What is still to be discovered concerning appaloosa spotting?

This article is reproduced here with permission from the  Appaloosa Journal.   It was first featured in the November 2015 Appaloosa Journal’s Quick Genetic Question column.  This column is written every month by Dr. Rebecca Bellone as well as other members of the Appaloosa Project's research team.  For answers to some of the most frequently asked questions be sure to read the monthly column.  If you have a specific question you would like to see answered e-mail the editor of the Appaloosa Journal, Dana Russell,  at editor@appaloosajournal.com

In a few articles over this past year, we have discussed the LP gene, how it was discovered, and how to have your horses to DNA tested for it.

We also discussed that while all horses with LP have an appaloosa spotting pattern and associated characteristics, there is a tremendous amount of variability in terms of the amount of white spotting. In other words, there are appaloosa spotted horses that have a few white flecks on their rump and appaloosa spotted horses that are almost entirely white.

It is believed that other genes modify LP and are responsible for this variability in coat patterning. In the coming months we will describe some of our most current work detailing what is known about one of these modifying genes, namely PATN1.  However, relatively little is known about how this gene interacts with LP and what other modifiers might be involved.

While it is currently understood that LP mutation is responsible for the presence of appaloosa spotting, the precise biological mechanism of how LP causes white spotting (or disrupts pigmentation) is unclear. We still need to discover if these white patterned areas are the result of pigment cells not being present or if they are present and just not working as they do in non-LP spotted horses.

Now that Katherine (Katey) Hilburger has joined the Appaloosa Project research team, I have asked her to describe her passion for Appaloosas and discuss her thesis work related to this quick genetic question on “what is still to be discovered”.

Katey writes “I am currently an Animal Biology master’s student and the University of California, Davis. My interest in horses and more specifically, Appaloosas began when I was only five years old.

I took my first riding lessons with John Mullins, who was the breeder and owner of the ApHC Hall of Fame stallion, Little Navajo Joe. The first horse that I ever rode was Little Navajo Star, which is one of Joes’s many progeny.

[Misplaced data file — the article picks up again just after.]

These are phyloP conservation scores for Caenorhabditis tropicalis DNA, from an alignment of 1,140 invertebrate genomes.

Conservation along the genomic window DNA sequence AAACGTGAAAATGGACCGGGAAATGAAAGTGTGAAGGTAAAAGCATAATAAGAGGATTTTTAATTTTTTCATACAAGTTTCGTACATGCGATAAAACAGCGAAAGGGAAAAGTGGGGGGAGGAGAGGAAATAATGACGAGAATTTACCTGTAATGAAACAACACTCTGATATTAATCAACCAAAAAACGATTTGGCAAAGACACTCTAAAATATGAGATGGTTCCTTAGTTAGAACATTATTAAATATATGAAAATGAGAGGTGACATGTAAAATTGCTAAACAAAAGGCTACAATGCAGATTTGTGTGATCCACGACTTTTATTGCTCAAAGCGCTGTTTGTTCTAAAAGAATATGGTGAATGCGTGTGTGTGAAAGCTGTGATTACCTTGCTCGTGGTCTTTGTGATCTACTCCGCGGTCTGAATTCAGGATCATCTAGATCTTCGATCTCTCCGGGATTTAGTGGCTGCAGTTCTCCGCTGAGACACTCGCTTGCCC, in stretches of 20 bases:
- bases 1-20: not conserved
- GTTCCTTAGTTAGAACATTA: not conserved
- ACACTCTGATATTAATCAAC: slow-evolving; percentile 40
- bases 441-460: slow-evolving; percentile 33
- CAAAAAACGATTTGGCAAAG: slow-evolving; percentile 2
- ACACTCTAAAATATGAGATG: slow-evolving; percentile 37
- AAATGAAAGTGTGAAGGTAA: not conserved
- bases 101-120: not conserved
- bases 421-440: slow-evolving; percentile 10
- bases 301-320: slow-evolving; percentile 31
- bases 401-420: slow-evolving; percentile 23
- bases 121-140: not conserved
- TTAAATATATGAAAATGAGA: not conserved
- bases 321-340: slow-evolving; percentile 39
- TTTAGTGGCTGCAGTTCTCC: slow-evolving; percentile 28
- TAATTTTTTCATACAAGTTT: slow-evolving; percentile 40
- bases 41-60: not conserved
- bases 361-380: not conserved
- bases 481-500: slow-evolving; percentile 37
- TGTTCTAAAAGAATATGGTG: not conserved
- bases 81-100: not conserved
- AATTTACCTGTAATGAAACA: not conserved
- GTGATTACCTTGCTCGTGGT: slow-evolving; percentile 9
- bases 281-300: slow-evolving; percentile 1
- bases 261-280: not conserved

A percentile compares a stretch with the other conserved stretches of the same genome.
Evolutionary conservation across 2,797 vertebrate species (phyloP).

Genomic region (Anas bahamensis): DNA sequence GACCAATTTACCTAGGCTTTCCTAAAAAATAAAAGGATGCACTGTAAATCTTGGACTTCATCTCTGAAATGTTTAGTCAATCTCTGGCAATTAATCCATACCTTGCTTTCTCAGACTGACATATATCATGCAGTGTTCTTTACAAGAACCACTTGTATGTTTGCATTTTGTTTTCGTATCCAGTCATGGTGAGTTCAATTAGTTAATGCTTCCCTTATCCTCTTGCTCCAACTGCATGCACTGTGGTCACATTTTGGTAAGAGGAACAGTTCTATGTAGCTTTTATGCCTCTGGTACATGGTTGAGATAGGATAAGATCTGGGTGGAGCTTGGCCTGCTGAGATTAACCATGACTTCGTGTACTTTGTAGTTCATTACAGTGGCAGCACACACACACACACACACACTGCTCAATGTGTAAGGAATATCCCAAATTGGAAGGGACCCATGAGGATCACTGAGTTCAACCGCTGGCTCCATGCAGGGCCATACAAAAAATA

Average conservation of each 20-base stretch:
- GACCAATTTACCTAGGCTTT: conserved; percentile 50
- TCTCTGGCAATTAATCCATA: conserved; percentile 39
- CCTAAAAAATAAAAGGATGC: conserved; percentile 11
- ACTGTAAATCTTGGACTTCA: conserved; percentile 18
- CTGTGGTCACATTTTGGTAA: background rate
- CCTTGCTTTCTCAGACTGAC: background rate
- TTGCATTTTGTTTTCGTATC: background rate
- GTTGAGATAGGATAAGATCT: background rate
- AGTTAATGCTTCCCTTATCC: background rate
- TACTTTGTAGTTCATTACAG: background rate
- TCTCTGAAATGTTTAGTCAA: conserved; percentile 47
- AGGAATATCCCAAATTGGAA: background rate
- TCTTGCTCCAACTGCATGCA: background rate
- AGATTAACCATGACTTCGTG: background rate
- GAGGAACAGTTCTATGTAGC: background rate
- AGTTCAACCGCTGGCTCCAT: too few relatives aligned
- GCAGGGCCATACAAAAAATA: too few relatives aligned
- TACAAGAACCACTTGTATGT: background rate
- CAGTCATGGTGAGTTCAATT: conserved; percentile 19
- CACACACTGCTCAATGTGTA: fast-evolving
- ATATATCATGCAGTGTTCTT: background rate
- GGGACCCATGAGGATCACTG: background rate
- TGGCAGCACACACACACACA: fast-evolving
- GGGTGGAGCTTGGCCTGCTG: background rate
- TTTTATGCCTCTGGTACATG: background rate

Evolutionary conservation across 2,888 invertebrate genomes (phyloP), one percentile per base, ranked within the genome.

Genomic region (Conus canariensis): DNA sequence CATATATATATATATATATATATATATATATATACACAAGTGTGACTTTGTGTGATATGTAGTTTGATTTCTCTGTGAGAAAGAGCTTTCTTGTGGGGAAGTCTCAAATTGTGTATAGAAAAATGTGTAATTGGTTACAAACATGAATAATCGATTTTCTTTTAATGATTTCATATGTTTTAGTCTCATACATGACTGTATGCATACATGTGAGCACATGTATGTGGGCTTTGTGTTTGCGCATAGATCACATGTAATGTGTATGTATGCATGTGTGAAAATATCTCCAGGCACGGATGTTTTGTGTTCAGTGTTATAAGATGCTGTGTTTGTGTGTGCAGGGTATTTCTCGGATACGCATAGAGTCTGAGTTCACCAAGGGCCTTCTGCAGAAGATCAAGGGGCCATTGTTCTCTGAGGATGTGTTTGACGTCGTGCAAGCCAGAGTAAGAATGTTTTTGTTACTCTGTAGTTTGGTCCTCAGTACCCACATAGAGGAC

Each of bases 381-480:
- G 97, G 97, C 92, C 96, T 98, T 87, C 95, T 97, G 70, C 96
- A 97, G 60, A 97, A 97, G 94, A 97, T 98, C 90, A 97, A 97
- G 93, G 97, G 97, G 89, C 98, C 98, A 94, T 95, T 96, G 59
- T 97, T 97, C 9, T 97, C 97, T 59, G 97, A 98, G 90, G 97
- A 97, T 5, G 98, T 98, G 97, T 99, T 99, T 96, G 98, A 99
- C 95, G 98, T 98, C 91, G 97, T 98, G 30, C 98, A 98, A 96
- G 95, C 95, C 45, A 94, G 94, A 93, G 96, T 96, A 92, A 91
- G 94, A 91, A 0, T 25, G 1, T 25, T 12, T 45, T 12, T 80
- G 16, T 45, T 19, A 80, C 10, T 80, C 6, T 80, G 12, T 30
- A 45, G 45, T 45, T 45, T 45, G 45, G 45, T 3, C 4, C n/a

Coincidentally, many offspring of Little Navajo Joe were utilized in the very first genetic studies on Appaloosa spotting that were conducted as part of Bellone’s Ph.D. thesis in 2000.

It is amazing to think that this connection that began when I was only five years old would eventually bring us together to work on this exciting project.

I have recently been very involved in the Appaloosa Horse Club and compete with my gelding, Heart Zips a Beat, in the all-around non-pro events.

I am a member of the board of the directors for my regional club, the Western New York Appaloosa Association. In 2013 and 2014, I was a top ten year-end finalist in the Novice Non-Pro Hunter Under Saddle. I also placed in the top ten in the Novice Non-Pro Hunt Seat Equitation and in the top five in the Novice Non-Pro Hunter Under Saddle at the 2014 National Appaloosa Show.

Since I have been an avid lover of Appaloosas for many years I now have the opportunity to combine my two passions of Appaloosa horses and biology to earn a master’s degree.

Now that I have joined this research team, I will be examining the cells in horses that produce pigmentation (these cells are called melanocytes). I will culture melanocytes from horses with different amounts of white spotting to investigate the shape of the cells and also what is happening at the molecular level.

Katherine Hilburger earned her B.S. in biology at the State University of New York (SUNY) at Oswego. She is currently a master’s student at the University of California, Davis and is studying equine genetics with Dr. Rebecca Bellone. Her research focuses primarily on how LP affects pigmentation cells (melanocytes) in horses. She is pictured her on her horse Hearts Zips A Beat just prior to leaving for DavisI hope that my work will help deepen our knowledge and provide insight as to how pigmentation is disrupted. The goal is to provide applicable information for appaloosa breeding programs.

Our aim is to fully understand how LP and other genes (some of which we hope to identify as part of this work) alter the function of pigment cells and thus produce the variety of beauty we see in appaloosa spotting.